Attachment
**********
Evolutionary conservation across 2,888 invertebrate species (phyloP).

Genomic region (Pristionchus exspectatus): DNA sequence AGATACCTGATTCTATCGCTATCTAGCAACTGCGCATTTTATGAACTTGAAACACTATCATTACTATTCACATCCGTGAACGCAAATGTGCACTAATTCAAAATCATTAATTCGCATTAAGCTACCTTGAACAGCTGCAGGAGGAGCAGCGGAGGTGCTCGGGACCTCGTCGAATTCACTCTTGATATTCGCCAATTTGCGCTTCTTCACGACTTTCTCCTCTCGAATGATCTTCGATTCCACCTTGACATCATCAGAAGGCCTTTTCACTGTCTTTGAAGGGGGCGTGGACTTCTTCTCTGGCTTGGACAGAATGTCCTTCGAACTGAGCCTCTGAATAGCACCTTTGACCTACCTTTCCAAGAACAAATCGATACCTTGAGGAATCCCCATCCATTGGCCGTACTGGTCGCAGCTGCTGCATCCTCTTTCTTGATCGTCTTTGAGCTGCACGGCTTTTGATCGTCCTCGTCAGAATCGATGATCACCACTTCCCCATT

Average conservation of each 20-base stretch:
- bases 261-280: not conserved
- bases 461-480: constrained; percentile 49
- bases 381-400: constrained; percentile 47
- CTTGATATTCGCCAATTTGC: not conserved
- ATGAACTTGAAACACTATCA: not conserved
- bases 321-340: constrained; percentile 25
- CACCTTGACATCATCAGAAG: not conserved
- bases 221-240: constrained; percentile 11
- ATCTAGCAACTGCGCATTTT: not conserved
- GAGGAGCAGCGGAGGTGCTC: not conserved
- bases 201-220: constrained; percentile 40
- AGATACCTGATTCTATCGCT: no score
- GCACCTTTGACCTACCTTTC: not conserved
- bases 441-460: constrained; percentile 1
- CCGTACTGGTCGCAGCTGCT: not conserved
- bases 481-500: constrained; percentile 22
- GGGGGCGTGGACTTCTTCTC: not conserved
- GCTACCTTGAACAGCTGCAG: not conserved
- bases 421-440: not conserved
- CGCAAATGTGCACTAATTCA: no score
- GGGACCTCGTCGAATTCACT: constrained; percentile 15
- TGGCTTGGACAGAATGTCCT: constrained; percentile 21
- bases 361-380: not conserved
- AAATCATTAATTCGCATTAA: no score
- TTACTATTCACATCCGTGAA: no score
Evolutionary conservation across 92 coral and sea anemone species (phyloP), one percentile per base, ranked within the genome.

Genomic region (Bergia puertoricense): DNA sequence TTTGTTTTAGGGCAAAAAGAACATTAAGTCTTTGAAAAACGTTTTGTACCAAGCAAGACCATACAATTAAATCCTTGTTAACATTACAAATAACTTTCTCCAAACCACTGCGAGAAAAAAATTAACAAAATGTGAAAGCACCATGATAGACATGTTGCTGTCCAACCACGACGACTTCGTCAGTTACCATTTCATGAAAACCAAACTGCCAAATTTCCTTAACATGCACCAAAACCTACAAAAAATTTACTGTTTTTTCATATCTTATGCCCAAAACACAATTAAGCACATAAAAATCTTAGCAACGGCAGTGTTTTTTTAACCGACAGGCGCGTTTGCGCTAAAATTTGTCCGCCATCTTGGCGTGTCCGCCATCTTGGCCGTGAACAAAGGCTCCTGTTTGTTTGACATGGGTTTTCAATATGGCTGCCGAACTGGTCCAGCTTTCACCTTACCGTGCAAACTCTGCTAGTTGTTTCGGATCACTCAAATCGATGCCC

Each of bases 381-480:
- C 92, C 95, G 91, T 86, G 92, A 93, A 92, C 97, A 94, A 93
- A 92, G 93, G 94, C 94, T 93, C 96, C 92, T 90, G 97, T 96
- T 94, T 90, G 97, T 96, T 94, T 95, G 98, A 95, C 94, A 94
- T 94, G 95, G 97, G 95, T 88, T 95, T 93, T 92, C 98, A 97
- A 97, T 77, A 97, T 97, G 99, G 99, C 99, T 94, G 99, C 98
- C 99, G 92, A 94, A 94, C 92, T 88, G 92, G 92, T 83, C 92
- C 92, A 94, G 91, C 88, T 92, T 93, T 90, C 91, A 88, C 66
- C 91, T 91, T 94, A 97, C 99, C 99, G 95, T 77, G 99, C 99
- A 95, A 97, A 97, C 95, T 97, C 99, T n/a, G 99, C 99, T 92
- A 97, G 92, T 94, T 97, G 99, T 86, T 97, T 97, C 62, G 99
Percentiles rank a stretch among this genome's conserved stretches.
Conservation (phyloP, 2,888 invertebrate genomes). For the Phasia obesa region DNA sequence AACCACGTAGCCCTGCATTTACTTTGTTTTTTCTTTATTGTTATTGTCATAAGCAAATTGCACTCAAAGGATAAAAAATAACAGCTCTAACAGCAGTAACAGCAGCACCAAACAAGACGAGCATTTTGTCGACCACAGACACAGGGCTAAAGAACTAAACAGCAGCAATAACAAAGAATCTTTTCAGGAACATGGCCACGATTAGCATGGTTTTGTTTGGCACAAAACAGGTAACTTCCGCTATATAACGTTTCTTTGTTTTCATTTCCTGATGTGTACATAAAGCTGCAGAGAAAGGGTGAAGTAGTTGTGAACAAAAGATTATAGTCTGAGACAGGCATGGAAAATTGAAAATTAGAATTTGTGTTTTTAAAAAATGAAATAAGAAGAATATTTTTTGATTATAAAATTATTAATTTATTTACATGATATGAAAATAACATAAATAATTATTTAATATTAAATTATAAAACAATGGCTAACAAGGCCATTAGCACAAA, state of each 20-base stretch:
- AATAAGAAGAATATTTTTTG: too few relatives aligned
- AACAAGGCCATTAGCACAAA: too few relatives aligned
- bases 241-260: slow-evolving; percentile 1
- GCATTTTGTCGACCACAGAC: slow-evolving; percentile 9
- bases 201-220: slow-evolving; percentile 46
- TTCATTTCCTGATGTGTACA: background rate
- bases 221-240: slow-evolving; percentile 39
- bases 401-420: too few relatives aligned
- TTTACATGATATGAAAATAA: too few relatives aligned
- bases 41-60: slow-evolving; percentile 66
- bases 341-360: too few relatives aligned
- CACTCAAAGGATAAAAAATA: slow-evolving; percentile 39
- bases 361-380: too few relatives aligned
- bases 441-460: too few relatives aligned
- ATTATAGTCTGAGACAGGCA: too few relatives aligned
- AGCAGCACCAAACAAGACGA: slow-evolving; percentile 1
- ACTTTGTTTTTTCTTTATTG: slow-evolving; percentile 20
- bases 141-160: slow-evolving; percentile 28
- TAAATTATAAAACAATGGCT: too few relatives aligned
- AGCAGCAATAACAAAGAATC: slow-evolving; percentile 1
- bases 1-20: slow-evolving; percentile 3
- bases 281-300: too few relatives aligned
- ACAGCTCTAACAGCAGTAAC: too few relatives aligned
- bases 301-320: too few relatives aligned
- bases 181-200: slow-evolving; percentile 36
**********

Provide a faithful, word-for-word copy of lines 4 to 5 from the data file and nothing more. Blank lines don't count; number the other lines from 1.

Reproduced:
- bases 261-280: not conserved
- bases 461-480: constrained; percentile 49